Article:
According to preliminary research, immune cells in the brain could be potential new drug targets for ASD and intellectual disability.
Researchers have discovered a convergent mechanism that may explain how two of the top genetic risk factors for autism spectrum disorder/intellectual disability (ASD/ID) lead to these neurodevelopmental disorders.
Scientists at the University of Buffalo have discovered a convergent mechanism that may explain how two of the top genetic risk factors for autism spectrum disorder/intellectual disability (ASD/ID) lead to these neurodevelopmental disorders.
While ASD is distinct from ID, a significant proportion of people with ASD (approximately 31 percent) also have ID. At the molecular level, neither condition is well understood.
"Given the vast number of genes known to be involved in ASD/ID and the many potential mechanisms contributing to the disorders, it is exciting to find a shared process at the molecular level between two different genes that could be underlying the behavioral changes," said Megan Conrow-Graham, PhD, first author and an MD/PhD candidate in UB's Jacobs School of Medicine and Biomedical Sciences.
The paper, which was published today in the journal Brain, focuses on ADNP and POGZ, the two top-ranked risk factor genes for ASD/ID. The study shows that mutations in these genes cause abnormal activation and overexpression of immune response genes as well as genes for a type of immune cell in the brain known as microglia.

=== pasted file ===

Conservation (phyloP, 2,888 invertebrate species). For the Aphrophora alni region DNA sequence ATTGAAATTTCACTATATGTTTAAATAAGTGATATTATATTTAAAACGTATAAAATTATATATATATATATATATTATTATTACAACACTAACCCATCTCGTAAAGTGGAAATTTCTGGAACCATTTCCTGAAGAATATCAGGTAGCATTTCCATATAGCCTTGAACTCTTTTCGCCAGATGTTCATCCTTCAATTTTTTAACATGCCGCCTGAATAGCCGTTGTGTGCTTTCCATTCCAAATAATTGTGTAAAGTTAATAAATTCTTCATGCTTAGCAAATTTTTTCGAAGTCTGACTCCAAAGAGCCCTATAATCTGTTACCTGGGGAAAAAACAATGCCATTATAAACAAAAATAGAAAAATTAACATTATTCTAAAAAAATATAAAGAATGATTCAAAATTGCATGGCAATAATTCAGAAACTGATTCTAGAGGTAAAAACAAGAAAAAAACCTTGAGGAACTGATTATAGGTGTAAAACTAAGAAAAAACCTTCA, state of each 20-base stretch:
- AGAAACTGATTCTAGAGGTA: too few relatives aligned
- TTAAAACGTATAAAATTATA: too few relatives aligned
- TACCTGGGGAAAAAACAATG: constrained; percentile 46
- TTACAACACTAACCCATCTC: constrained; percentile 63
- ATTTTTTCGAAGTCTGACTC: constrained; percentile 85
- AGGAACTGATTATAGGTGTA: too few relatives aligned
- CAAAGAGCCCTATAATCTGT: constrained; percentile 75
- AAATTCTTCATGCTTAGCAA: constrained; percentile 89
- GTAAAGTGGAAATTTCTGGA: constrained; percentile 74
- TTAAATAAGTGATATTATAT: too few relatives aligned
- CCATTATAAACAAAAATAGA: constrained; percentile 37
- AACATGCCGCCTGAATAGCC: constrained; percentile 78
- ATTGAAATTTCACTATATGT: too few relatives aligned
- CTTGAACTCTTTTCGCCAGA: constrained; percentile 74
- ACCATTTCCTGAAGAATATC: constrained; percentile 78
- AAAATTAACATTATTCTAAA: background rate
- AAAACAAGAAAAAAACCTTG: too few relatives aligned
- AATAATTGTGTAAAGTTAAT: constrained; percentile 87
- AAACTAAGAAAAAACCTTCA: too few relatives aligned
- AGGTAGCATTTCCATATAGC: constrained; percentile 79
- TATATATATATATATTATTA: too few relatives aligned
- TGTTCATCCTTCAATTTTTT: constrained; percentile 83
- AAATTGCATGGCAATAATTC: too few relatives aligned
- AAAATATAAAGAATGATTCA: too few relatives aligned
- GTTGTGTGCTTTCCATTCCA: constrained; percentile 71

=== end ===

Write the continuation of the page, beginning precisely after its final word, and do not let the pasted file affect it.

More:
"Our discovery opens the door to targeting microglia and immune genes for treatment of ASD/ID, but much more research is needed given the heterogeneity and complexity of these brain disorders," said Zhen Yan, PhD, senior author and SUNY Distinguished Professor in the Jacobs School's Department of Physiology and Biophysics.
Mutations in the two genes studied by the UB researchers activate microglia and cause immune genes in the brain to be overexpressed. The hypothesized outcome is abnormal synaptic function in the brain, which is a feature of ASD/ID.
The study included postmortem brain tissue from people with ASD/ID, as well as mouse studies in which ADNP and POGZ were silenced via viral delivery of small interference RNA. These mice performed poorly on cognitive tasks such as spatial memory, object recognition memory, and long-term memory.
A repressive function is being weakened.
"Under normal circumstances, cells in the central nervous system should not express large amounts of genes that activate the immune system," Conrow-Graham explained. "Both ADNP and POGZ work to repress these genes so that inflammatory pathways are not constantly activated, potentially causing damage to surrounding cells. When that repression is broken, these immune and inflammatory genes can be expressed in large numbers."
The pro-inflammatory response was activated in the mouse prefrontal cortex by upregulated genes caused by ADNP or POGZ deficiencies.
"This is consistent with what we've seen in upregulated genes in the prefrontal cortex of people with ASD/ID," Conrow-Graham said. The prefrontal cortex is the area of the brain that is in charge of executive functions like cognition and emotional control.